Iran issues new death sentences as protests enter third month

PARIS — Iran issued a series of death sentences as women-led protests over Mahsa Amini's death in custody entered a third month Wednesday, with clashes overnight leaving at least six people dead.

Street violence raged across Iran overnight as protests sparked by the September 16 death of Amini intensified on the anniversary of a lethal 2019 crackdown.

Amini, a 22-year-old Iranian woman of Kurdish origin, died in the custody of the notorious morality police

after her arrest for an alleged breach of Iran's strict dress code for women.

"We'll fight! We'll die! We'll take back Iran!" dozens of protesters could be heard chanting around a bonfire on a Tehran street, in a video published by the 1500tasvir social media monitor.

In a widely shared video verified by AFP, security forces appear to open fire on dozens of commuters at a Tehran metro station, causing them to scramble and fall over each other on the platform.

Another verified video showed members of the security forces, including plainclothes officers, attacking women without hijab headscarves on an underground train.

Organizers of the protests have called for three days of actions to commemorate hundreds killed in the "Bloody Aban"—or Bloody November—demonstrations that erupted on November 15, 2019 after a shock decision to hike fuel prices.

Iran has struggled to contain the protests, which have seen women remove and burn their headscarves and face off with the security forces on the street.

The unrest was fanned by fury over the brutal enforcement of a mandatory hijab for women, but has grown into a broad movement against the theocracy that has ruled Iran since the 1979 Islamic Revolution.

It has shown no sign of abating despite the authorities' use of lethal force and a campaign of mass arrests that has snared academics, journalists and lawyers.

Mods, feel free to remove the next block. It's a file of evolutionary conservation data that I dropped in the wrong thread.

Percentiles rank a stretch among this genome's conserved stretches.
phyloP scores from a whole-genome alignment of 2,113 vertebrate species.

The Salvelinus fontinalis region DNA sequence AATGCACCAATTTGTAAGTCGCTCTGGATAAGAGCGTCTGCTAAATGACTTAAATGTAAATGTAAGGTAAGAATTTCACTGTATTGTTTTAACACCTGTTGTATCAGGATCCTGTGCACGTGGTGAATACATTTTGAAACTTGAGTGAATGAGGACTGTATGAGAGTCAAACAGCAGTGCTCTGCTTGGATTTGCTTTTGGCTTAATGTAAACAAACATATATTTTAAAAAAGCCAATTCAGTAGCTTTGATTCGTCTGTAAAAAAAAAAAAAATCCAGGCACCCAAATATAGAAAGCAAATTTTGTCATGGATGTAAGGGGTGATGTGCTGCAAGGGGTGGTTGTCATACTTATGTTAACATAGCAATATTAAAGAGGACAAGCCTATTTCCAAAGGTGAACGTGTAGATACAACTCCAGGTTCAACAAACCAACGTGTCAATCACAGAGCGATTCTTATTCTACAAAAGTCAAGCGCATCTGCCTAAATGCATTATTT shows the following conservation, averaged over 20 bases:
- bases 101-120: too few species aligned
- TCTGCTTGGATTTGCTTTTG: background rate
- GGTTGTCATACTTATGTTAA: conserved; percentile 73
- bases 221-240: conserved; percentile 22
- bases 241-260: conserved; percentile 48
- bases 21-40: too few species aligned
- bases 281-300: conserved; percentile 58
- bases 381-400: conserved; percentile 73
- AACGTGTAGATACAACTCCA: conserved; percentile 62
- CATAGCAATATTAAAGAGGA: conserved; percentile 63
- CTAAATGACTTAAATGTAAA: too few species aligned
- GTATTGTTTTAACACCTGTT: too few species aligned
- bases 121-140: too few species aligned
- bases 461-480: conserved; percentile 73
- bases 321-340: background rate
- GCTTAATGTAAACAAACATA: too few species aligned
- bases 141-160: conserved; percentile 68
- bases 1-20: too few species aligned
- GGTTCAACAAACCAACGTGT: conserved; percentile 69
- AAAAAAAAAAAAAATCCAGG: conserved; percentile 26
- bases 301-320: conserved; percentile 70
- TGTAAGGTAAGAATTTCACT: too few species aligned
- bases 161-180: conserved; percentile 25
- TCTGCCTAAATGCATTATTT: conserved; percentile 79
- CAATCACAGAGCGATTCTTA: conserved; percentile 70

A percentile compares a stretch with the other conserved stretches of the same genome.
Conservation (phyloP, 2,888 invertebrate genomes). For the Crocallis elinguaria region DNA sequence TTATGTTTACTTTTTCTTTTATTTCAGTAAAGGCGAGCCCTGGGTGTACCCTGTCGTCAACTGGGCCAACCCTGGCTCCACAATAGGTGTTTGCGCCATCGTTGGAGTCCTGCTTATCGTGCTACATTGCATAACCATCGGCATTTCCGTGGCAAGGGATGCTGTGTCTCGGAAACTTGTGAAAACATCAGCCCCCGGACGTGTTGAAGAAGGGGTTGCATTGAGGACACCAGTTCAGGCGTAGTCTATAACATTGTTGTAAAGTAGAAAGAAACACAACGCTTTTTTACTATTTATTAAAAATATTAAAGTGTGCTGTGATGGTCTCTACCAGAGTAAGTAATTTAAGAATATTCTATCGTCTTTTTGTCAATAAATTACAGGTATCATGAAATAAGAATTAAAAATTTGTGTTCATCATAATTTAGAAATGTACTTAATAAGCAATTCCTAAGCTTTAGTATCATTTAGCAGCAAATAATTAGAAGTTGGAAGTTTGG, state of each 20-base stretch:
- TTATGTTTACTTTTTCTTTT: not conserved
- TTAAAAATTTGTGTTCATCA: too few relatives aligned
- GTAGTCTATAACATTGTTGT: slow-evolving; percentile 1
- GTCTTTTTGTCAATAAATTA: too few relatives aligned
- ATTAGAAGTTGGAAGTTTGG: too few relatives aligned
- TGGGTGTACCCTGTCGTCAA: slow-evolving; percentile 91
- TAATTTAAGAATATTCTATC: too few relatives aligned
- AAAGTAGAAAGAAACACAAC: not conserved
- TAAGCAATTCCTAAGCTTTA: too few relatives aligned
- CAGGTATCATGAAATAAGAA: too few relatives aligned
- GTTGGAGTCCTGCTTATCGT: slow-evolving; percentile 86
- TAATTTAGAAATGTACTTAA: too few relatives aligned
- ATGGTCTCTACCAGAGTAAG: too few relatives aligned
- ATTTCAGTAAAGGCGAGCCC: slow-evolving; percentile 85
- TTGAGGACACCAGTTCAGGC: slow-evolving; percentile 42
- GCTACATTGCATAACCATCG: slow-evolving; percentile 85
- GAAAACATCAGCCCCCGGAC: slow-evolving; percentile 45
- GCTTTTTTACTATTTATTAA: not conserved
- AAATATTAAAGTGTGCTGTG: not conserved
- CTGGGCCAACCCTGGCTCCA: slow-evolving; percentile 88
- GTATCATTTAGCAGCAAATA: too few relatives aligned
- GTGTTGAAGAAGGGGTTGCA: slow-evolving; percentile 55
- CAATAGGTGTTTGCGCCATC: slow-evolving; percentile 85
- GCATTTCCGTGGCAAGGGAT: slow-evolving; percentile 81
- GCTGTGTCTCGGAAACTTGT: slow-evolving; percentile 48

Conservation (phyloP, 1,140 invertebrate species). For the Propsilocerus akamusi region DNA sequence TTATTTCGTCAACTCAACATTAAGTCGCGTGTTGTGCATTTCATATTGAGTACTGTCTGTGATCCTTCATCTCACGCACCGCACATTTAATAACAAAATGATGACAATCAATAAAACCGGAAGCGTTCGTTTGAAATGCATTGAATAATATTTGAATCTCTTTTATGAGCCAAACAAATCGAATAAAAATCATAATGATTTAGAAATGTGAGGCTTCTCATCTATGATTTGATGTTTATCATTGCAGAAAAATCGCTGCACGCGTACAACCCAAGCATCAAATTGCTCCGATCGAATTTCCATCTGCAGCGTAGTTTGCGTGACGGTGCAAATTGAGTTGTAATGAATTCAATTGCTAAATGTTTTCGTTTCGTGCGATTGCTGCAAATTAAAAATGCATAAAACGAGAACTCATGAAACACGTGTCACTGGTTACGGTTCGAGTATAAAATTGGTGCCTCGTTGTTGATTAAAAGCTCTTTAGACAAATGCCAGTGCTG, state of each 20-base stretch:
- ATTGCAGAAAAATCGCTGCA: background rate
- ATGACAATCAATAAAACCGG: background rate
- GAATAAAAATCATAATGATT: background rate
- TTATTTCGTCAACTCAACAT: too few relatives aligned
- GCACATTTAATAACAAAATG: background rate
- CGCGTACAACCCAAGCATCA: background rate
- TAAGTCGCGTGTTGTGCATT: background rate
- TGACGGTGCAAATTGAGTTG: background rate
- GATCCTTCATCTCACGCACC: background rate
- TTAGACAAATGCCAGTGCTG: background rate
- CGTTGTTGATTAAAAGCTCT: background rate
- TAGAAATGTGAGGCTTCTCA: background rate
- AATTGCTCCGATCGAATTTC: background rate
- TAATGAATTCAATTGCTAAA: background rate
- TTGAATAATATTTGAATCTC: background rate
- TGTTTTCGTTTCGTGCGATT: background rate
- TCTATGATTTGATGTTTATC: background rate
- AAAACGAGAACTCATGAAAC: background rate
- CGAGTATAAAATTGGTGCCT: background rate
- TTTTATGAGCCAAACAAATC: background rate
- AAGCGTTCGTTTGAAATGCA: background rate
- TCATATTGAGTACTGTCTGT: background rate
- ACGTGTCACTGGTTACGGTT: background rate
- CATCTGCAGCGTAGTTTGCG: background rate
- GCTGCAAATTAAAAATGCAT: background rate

'Guards killed'

State media said "rioters"—a term used by officials to describe protesters—killed two members of the Revolutionary Guards and a member of its Basij paramilitary force on Tuesday.

Guards Colonel Reza Almasi was shot dead in Bukan, a city in Amini's home province of Kurdistan, and another Guards member, Reza Azabar, was gunned down in Kamyaran, a Kurdish majority city in West Azerbaijan province, the official IRNA news agency reported.

The Basij member died after being hit by a Molotov cocktail in the southern city of Shiraz, it added.


Three protesters have been killed, two in Sanandaj and one in Kamyaran by direct fire from government forces, Oslo-based rights group Hengaw said.

Tensions were high Wednesday in Kamyaran for the funeral of mobile phone repair shop owner Fuad Mohammadi, one of the three who Hengaw said was killed by the security forces.

"Brother Fuad is a hero, the martyr of Kurdistan," crowds of mourners chanted at his funeral, in videos posted on social media.

Oslo-based group Iran Human Rights said on Saturday that security forces had killed at least 326 people, including 43 children and 25 women, in the crackdown on the Amini protests.

IHR said at least 15,000 people have been arrested—a figure the Iranian authorities deny.

Fear of mass executions

The judiciary said on Wednesday a revolutionary court handed down three more death sentences over the "riots" that have rocked the country since Amini's death.

One was convicted of attacking police officers with his car, killing one of them, the second had stabbed a security officer, and the third tried to block traffic and spread "terror," the judiciary's Mizan Online website reported, citing the verdicts.

It came after a second death sentence was issued late Tuesday, two days after a court issued the first death sentence in connection with the protest movement that has shaken the Islamic Republic's clerical leadership.

Five others have been sentenced to prison terms of between five and 10 years," Mizan said.

IHR director Mahmood Amiry-Moghaddam strongly condemned the death sentences, saying the legal proceedings were "unfair."

"Protesters don't have access to lawyers in the interrogation phase, they are subjected to physical and mental torture to give false confessions and sentenced based on the confessions by the revolutionary courts," he told AFP.

"The international community must send a strong warning to the Islamic Republic that execution of protesters will have severe consequences," said Amiry-Moghaddam.

"We fear mass executions, unless the political cost of executions increases significantly," he told AFP. — Agence France-Presse